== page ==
Yes, I also have a very nice set of taps and dies, and I'm US NAVY trained in how to use them...lol

I use the chasers to clean holes / fix threads.

Offline mattchewn

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Re: Taps vs. Threadchasers
« Reply #8 on: March 03, 2017, 06:34:15 pm »
Here ya go:
tip of the day, 
Take a new bolt of whatever thread pitch you desire to clean threads on. Using a cutting wheel, or bench grinder with a squared edge stone grind/cut a slot (or two if they are done with a cutting wheel), in the threads at a slight angle off of perpendicular to the threads for about 1/2 to 3/4 inch in length.  This will do two things; it will give you a "sharpened" edge on the thread that will clear out goo and crap from the threads and it also allows a small area for that cleared goo to accumulate not in the threads. Using brake Kleen or something similar will help loosen even more.   This will also allow you to get to the bottom of blind holes fairly well.
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Offline Steve in Sunny Fla

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Re: Taps vs. Threadchasers
« Reply #9 on: March 03, 2017, 06:39:25 pm »
Since Matt brought up "blind holes" here's another trick for the day... Never EVER hydrolock a blind hole with fluid, rtv, threadlocker, whatever. You'll blow out the housing the hole is drilled into. BTDT. Steve
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Offline MAN OF BLUES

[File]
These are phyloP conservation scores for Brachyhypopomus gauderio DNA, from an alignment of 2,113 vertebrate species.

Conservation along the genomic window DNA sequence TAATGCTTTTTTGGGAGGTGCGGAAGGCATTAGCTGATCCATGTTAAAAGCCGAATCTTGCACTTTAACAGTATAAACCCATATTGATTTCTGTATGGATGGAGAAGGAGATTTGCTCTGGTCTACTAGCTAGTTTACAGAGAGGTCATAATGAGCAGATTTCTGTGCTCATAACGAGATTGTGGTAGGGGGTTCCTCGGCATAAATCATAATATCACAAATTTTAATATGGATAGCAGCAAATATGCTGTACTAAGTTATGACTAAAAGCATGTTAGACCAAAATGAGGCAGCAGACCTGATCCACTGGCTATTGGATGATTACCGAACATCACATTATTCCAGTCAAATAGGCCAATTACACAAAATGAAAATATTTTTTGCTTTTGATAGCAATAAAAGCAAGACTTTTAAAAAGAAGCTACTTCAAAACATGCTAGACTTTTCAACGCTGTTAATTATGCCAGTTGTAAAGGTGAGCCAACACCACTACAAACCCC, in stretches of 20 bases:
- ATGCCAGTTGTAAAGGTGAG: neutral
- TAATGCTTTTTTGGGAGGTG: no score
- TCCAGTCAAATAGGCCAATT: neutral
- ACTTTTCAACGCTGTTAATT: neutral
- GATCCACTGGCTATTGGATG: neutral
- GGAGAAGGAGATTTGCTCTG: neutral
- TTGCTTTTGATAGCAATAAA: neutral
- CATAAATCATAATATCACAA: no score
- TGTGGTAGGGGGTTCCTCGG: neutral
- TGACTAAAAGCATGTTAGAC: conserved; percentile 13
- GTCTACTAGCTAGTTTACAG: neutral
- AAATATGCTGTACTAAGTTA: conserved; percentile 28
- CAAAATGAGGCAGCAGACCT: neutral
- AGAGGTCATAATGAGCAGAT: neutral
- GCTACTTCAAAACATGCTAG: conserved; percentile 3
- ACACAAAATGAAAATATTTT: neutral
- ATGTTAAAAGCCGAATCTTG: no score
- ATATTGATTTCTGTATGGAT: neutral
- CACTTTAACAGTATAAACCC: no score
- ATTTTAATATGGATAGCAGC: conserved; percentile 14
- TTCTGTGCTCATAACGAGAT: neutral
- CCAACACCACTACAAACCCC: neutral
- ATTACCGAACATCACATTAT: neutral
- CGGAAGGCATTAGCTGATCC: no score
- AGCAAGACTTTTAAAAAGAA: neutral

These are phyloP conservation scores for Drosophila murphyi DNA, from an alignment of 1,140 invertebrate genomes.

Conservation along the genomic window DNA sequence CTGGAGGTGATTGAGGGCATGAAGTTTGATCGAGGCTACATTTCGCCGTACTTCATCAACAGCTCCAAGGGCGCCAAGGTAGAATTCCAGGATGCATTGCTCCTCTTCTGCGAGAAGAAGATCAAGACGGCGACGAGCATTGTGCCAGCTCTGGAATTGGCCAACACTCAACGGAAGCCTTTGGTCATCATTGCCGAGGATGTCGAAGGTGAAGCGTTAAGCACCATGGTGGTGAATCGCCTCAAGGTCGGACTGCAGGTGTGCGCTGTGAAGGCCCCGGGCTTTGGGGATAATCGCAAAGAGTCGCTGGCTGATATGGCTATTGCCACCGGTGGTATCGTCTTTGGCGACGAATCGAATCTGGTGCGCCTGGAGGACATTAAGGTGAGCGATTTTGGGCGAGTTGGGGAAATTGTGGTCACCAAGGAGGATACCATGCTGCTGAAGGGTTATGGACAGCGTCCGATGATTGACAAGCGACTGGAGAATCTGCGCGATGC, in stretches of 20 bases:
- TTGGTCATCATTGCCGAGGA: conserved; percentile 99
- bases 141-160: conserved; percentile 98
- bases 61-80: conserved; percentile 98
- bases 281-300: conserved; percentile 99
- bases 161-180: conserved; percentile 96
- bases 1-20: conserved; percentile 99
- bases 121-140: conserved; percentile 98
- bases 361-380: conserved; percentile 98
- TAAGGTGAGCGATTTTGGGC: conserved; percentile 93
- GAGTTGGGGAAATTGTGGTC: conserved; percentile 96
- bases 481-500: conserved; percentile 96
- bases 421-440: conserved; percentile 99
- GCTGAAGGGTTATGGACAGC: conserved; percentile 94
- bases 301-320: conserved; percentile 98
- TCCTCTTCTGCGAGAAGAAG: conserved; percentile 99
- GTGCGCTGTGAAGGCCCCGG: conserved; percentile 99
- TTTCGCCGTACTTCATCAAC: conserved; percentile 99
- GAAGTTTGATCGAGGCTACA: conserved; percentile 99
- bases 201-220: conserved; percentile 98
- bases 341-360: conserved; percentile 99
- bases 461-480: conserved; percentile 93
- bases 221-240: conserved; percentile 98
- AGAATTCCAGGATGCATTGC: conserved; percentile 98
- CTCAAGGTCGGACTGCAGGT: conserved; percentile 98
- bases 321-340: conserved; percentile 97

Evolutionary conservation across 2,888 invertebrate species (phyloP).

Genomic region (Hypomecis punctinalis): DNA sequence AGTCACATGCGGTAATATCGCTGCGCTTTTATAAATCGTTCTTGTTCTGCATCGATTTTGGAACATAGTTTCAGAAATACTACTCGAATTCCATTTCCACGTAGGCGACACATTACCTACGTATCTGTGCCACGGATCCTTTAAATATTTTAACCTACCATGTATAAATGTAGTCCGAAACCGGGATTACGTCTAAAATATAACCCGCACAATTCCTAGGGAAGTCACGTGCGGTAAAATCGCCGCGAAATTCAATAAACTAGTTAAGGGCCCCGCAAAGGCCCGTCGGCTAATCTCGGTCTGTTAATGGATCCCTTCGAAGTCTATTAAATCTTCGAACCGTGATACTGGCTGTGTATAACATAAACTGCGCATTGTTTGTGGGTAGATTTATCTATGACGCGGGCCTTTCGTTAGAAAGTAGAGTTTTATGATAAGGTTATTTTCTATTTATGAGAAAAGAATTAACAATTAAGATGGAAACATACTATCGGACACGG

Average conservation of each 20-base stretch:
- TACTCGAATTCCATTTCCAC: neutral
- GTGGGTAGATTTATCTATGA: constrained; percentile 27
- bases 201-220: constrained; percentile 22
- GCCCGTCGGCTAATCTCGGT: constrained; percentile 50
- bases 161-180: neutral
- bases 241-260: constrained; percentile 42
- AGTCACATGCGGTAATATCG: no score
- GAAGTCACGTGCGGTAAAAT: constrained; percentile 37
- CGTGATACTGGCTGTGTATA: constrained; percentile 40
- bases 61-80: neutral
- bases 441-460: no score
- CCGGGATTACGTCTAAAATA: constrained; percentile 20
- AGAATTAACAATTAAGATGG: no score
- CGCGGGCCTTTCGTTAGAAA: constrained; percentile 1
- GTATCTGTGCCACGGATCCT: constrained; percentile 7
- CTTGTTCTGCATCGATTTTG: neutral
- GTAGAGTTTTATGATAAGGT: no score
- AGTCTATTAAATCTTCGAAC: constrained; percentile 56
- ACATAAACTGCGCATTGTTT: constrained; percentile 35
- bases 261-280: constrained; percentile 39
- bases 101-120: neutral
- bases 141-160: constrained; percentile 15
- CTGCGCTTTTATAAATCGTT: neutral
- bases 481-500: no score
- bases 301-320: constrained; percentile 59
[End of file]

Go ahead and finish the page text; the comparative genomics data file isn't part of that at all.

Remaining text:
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Re: Taps vs. Threadchasers
« Reply #10 on: March 03, 2017, 09:40:54 pm »
I run with scissors... :rotflmao: :nananana:

I "chase" threads using a neww, and sharp good quality tap...
If you can't use a tool, you will damage things no matter what tool you use... people strip and crossthread bolts just installing them in a hurried and sloppy manner...
I don't need 2 tools to do one job, I know how to use a tap correctly.
Ymmv

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Offline Gixerhp

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Re: Taps vs. Threadchasers
« Reply #11 on: March 10, 2017, 08:55:28 pm »
Many good methods here,,
Thread chasers,, Are a great tool, they will clean out any extra thread lock, and insure mating threads.
Taps and dies, doe the same thing, more precise, much more expensive, but the overall result,, it matched threads.
Matts, method,, Excellant, for some one that does not have either of the above, works great to chase threads!
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Offline SilverConnieRider

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Re: Taps vs. Threadchasers
« Reply #12 on: March 14, 2017, 01:37:58 am »
I assume the OP has already done whatever he decided to do.

So this is for others that may read this post.

I agree that you can use whatever you are comfortable with.

ME - I was a Diemaker for 20+ years and would use a TAP any day of the week.
But like others have said - I know how to use a TAP.

I also have just about every size of tap (under 1" or 25mm) - Both English and Metric.

When I installed my Canyon Cages I needed to clean out the thread-lock left behind and used a TAP and it worked FINE.

If you have never used a TAP or just a few times then a Thread Chaser may be a better option so you do mess up the threads.

Offline Old Man on a Connie

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Re: Taps vs. Threadchasers
« Reply #13 on: March 14, 2017, 02:38:41 am »
All so true. Matt's method has been used before with great success. It works. Also Steve's advice. Watch out for blind holes (Tapped threads with no through hole). Blow them out with air. Thread chasers work good. A true tap works better. Make sure you are using a starting tap and have it STARTED properly. ANY binding STOP! Use a starting tap to START a blind hole. Use a bottoming tap to finish a blind hole. NEVER use a bottoming tap to start a thread or clean threads. And use a good fluid (tapmatic) or A1 for aluminum (Aloominium for the English folks).